ANAHEIM, Calif. -- Shohei Ohtani's final tune-up start before the regular season was by far his most encouraging.
The Los Angeles Angels' two-way sensation faced 22 batters and struck out six of them over the equivalent of five innings in an intrasquad game Sunday afternoon. Ohtani allowed just five singles, one of which was a high pop-up that should have been caught. He threw 72 pitches, 45 of them for strikes, and faced an extra batter or two on three occasions because he didn't throw enough pitches to record the first three outs.
Ohtani, who spent the 2019 season recovering from Tommy John surgery and serving as the Angels' designated hitter, is under the impression that he will make his first start of the season next Sunday on the road against the Oakland Athletics.
Ohtani will pitch once a week -- as opposed to every five games like a traditional starter -- and will not be in the lineup the days before or after his starts, a plan the Angels utilized successfully two years ago. Starting Ohtani on Sundays makes the most sense because three of the Angels' six off days are on Mondays, so that maximizes the number of games Ohtani will impact. With this plan, Ohtani is in line for 10 starts as a pitcher and 34 starts as a hitter.
"If things are going well, I don't really need a break," Ohtani said through his interpreter. "But if I have a bad outing or something, that extra day off is really good for me to lock it in as a hitter."
Ohtani walked seven batters and threw six wild pitches over the course of three innings during his first scrimmage on July 7, then walked four batters and hit another in 3 1/3 innings Monday. The 26-year-old right-hander said he has been "feeling better each time" but never expressed any concern with prior outings.
Ohtani was notably bad during his first spring training with the Angels in 2018, then put together a 3.10 ERA over the course of his first nine starts, striking out 61 and walking 20 in 49 1/3 innings. He was diagnosed with a Grade 2 sprain in his ulnar collateral ligament in June and had surgery less than four months later after injections of stem cells and platelet-rich plasma didn't fully heal his injury.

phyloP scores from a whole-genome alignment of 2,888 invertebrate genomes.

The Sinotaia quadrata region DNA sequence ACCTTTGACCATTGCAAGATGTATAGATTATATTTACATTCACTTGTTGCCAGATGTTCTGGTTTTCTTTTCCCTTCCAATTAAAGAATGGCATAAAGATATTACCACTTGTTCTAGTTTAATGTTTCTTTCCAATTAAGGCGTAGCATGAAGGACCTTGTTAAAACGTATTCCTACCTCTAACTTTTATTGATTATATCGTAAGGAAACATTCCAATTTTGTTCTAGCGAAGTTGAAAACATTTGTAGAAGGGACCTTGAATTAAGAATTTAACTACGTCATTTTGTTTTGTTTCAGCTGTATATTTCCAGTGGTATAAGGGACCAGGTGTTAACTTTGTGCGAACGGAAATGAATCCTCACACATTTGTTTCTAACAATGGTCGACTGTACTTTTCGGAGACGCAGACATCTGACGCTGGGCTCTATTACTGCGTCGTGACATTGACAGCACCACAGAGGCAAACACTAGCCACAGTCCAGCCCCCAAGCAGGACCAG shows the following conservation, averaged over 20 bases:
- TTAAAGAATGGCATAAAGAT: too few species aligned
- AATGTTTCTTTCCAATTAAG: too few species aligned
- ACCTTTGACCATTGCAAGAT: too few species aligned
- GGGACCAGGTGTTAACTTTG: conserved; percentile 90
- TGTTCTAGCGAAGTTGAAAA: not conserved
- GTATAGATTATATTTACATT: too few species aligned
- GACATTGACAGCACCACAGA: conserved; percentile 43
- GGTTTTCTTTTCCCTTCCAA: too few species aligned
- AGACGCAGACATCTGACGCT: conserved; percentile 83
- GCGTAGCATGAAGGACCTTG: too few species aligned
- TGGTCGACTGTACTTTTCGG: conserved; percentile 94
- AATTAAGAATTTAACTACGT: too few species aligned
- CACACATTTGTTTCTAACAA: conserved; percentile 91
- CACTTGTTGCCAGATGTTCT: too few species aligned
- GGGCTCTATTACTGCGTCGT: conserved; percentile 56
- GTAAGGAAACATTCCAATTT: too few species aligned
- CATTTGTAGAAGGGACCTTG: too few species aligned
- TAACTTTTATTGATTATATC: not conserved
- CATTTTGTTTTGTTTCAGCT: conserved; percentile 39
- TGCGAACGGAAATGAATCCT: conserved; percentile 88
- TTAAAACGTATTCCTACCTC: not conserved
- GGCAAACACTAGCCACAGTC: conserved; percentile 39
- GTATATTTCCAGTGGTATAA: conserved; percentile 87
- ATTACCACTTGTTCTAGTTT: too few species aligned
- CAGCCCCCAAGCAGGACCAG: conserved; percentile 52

Ohtani spent almost the entirety of the 2019 calendar year going through his throwing progression, finishing around the middle of December after knee surgery caused a slight delay. He returned to his native Japan, then came back to the U.S. in late January and remained in Anaheim, California, throughout the three-month period that constituted baseball's coronavirus-pandemic-related suspension. He initially worked out in small groups and began facing teammates Tommy La Stella and David Fletcher after getting clearance for max-effort pitching in April.
Ohtani was noticeably slow to the plate and hesitant when facing a lot of the Angels' regulars in his first scrimmage start, fearful of injuring one of his teammates with a fastball inside. The Angels addressed the concern by having him face younger players in his second start, which saw Ohtani quicken his delivery in an effort to simplify his mechanics.
Angel Stadium operators piped in fake noise for Ohtani's third start, using a variety of chants, whistles and synchronized claps to emulate a sold-out crowd. Ohtani faced mostly Matt Thaiss, Michael Hermosillo, Taylor Ward and top prospect Jo Adell. He lost count of the outs in the first inning and gave up two bases on an errant pickoff throw in the second but was far less erratic throughout. New Angels pitching coach Mickey Callaway previously said Ohtani's fastball sat mostly in the 94- to 96-mph range during this period and he expects it to ramp up even more when games start to count.
The first glimpse is only a week away.
"Obviously, I'm very excited to get back on the mound. It's been almost two years," Ohtani said. "But before that, I wanna be prepared to be in the lineup on Opening Day as a hitter."